Generalized anxiety disorder - self-care
Alternate NamesGAD - self-care; Anxiety - self-care; Anxiety disorder - self-care
Generalized anxiety disorder (GAD) is a mental health condition in which you are frequently worried or anxious about a number of different things. Even when there is no clear cause, you are still not able to control your anxiety.
The right treatment can often improve GAD. You and your health care provider should make a treatment plan that could include talk therapy (psychotherapy), medicine, or both.
Your health care provider may prescribe one or more medicines, including:
- An antidepressant, which can help with anxiety and depression. This kind of medicine can take weeks to work. It is a safe medium- to long-term treatment for GAD.
- A benzodiazepine, which acts faster than an antidepressant to control anxiety. But it can become less effective over time. Your doctor may prescribe a benzodiazepine to help your anxiety while you wait for the antidepressant to work.
When taking medicine for GAD:
- Keep your health care provider informed about your symptoms. If a medicine is not controlling symptoms, its dosage may need to be changed, or you may need to try a new medicine instead.
- Do not change the dosage or stop taking the medicine without talking to your health care provider.
- Take medicine at set times. For example, take it every day at breakfast. Check with your health care provider about the best time to take your medicine.
- Ask your health care provider about side effects and what to do if they occur.
Talk therapy takes place with a trained therapist and in a safe place. It helps you learn ways of managing and reducing your anxiety. Some forms of talk therapy can help you understand what causes your anxiety. This allows you to gain better control over it.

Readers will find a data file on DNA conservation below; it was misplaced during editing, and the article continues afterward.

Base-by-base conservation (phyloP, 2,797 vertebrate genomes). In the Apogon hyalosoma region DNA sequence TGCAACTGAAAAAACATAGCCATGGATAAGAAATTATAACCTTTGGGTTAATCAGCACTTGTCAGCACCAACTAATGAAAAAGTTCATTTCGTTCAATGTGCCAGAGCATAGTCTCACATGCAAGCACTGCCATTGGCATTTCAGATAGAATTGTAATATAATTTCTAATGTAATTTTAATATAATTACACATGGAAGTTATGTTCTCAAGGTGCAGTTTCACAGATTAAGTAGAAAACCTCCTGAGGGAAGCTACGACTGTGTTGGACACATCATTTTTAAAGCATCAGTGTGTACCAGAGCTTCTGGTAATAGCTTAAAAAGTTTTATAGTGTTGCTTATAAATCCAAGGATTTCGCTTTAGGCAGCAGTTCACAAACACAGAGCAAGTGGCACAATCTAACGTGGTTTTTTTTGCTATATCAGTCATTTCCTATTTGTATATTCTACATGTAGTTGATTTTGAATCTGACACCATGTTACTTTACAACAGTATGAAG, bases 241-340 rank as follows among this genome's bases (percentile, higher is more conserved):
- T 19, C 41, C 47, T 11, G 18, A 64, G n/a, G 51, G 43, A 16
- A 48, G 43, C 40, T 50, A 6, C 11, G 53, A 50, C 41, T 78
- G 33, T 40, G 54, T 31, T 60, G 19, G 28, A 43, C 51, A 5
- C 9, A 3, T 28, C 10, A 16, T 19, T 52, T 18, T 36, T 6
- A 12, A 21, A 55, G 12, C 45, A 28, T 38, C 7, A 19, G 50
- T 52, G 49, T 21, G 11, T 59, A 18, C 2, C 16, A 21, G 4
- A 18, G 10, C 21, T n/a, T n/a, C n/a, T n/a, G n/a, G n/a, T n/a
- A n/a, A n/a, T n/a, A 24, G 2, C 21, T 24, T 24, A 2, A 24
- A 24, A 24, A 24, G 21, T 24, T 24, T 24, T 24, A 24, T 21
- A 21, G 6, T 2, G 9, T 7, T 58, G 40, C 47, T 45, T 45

Your health care provider can discuss talk therapy options with you. Then you can decide together if it is right for you.
Other ways to manage your anxiety
Taking medicine and going to talk therapy can get you started on the road to feeling better. It can also help you take care of your body and relationships. To help improve your condition:
- Get enough sleep.
- Eat healthy foods.
- Keep a regular daily schedule.
- Get out of the house every day.
- Exercise every day. Even a little bit of exercise, such as a 15-minute walk, can help.
- Stay away from alcohol and street drugs.
- Talk with friends or family when you feel nervous or frightened.
- Find out about different types of group activities you can join.
When to call the doctor
Call your doctor if you:
- Find it difficult to control your anxiety
- Do not sleep well
- Feel sad or feel like you want to hurt yourself
- Have physical symptoms from your anxiety
Hoffmann SG, Smits JA. Cognitive-behavioral therapy for adult anxiety disorders: a meta-analysis of randomized placebo-controlled trials. J Clin Psychiatry. 2008;69:621-632.
National Institute of Mental Health. Generalized Anxiety Disorder (GAD): When Worry Gets Out of Control. //www.nimh.nih.gov/health/publications/generalized-anxiety-disorder-gad/gad-trifold.pdf. Accessed June 27, 2013.
Pollack MH, Kinrys G, Delong H, Vasconcelos e Sa, D, Simon NM. The pharmacotherapy of anxiety disorders. In: Stern TA, Rosenbaum JF, Fava M, et al., eds. Massachusetts General Hospital Comprehensive Clinical Psychiatry. 1st ed. Philadelphia, PA: Elsevier Mosby; 2008:chap 41.
Taylor CT, Pollack MH, LeBeau RT, Simon NM. Anxiety disorders: panic, social anxiety, and generalized anxiety. In: Stern TA, Rosenbaum JF, Fava M, et al., eds. Massachusetts General Hospital Comprehensive Clinical Psychiatry. 1st ed. Philadelphia, PA: Elsevier Mosby; 2008:chap 32.
David B. Merrill, MD, Assistant Clinical Professor of Psychiatry, Department of Psychiatry, Columbia University Medical Center, New York, NY. Also reviewed by David Zieve, MD, MHA, Bethanne Black, and the A.D.A.M. Editorial team.
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